Now that I have given you the basics in my previous blog, Domain Driven Design: Give Me the Basics where I covered Domain Driven Design (DDD) and Ubiquitous Language (UB), I want to go into the “so what”. Like I said, DDD is not a new concept, so why am I bringing it up now? Does anyone really care? Well, once you hear the benefits, you might care. Our company, Amadeus Consulting, definitely cares since they are leveraging the benefits of DDD to make projects go more smoothly, make outcomes more flexible, and increase client satisfaction.
By using DDD, projects go more smoothly because the developers and the clients are speaking the same language. Say for instance, a client wants to develop a software and mobile program for car dealerships. The client would include things like “customer takes test drive”, “customer applies for financing”, and “sales person sells car” in the requirements document. With DDD, because these requirements are laid out in terms everyone can understand, it is not necessary to translate anything into technical jargon. Because the language stays the same and is easy to understand through all stages of the project, the developers, and the project managers can quickly and easily communicate project status and any updates and/or changes. The key is that everything is described and acts as it does in the real world. In this way, everyone involved can visualize the outcomes. Projects go more smoothly because of better communication.
At Amadeus Consulting, we ramp DDD up another notch with “test driven development”. By using DDD, developers can test the end results of the code by assuming all the prerequisites are met. They then know if the code will work before full development, thus saving time. To use the dealership example again, the end result of the program may be “salesperson sells car”. The developer can test what happens at the end of the code by assuming all the prerequisites and just testing “salesperson sells car”. This means that specific information like a customer name, type of vehicle, and cost of vehicle do not need to exist to test the code. The developers can ensure that the code will do what the client wants and five years from now the developer could re-test and re-configure with anything new.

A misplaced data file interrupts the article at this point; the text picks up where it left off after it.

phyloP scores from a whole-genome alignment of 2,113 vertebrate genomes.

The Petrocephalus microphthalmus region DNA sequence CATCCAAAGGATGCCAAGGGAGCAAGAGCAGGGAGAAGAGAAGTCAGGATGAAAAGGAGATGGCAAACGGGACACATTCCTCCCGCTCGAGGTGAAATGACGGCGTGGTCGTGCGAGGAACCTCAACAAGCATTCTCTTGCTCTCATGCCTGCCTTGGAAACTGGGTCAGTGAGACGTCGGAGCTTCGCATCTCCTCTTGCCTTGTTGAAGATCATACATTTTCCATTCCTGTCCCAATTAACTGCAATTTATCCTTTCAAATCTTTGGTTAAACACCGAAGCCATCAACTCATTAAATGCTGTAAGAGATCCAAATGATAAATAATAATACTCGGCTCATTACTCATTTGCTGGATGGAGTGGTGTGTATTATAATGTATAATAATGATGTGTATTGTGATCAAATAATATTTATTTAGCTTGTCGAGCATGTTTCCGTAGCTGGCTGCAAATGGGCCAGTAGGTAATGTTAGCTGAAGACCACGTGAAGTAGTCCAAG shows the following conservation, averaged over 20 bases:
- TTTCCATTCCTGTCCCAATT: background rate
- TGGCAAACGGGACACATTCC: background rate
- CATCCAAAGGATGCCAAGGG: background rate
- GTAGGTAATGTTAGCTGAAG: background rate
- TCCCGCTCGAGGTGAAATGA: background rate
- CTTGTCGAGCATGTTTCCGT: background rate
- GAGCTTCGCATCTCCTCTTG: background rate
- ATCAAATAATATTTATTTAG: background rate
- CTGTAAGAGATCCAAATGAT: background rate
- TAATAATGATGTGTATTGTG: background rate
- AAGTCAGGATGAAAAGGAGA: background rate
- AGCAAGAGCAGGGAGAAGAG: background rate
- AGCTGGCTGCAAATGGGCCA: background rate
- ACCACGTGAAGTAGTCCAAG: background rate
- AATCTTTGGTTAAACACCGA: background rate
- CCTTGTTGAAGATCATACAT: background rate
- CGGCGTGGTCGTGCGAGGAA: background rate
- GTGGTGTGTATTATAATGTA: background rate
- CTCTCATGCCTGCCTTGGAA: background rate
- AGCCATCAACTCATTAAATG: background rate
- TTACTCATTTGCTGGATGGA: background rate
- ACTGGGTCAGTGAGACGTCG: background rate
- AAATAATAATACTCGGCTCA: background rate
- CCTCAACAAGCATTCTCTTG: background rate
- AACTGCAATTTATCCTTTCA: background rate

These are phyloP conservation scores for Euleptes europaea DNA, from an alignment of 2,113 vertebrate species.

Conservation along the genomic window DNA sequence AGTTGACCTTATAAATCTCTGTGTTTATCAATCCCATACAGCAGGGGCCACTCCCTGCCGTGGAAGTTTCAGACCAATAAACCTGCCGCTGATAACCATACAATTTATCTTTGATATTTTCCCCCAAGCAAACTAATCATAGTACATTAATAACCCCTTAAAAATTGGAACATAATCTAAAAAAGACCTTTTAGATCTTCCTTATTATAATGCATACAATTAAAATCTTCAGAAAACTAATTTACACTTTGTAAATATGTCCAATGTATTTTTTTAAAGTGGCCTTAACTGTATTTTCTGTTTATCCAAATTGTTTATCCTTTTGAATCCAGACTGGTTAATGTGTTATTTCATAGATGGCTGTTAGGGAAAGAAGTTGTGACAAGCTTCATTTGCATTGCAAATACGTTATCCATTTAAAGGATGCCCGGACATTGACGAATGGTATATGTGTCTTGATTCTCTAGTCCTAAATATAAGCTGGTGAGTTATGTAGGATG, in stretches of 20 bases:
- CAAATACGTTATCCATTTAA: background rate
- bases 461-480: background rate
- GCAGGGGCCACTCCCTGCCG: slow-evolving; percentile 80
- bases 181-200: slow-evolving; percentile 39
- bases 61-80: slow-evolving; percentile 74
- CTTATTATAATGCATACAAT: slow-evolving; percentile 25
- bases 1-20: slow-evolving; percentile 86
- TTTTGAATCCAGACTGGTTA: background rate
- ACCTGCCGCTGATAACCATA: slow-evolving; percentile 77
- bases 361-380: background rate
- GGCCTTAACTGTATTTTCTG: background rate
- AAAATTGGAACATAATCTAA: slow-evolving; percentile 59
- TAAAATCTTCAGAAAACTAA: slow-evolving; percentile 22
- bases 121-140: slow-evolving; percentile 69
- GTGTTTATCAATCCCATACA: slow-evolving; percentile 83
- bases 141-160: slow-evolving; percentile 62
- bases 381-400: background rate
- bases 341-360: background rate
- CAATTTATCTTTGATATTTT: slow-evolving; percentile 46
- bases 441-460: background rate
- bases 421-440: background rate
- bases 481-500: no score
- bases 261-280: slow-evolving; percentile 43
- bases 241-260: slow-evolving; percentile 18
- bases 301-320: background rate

DDD also makes end results of projects more flexible. Before, I mentioned “data storage agnostic”. This is the idea that data can be stored anywhere because the code can work with any database. This is awesome because the developers and client can work together to figure out what database best meets the client’s needs. In addition, if the client’s needs change over time, moving the data to a different database will not affect how the code works. This is especially true with more and more businesses wanting to store their data in the cloud. There are different options for cloud data storage and as a company changes the options change, and DDD creates the best flexibility.
By using DDD and test driven development, projects go more smoothly, communication is better, and the end result can be easily customized for the customer’s current and future needs.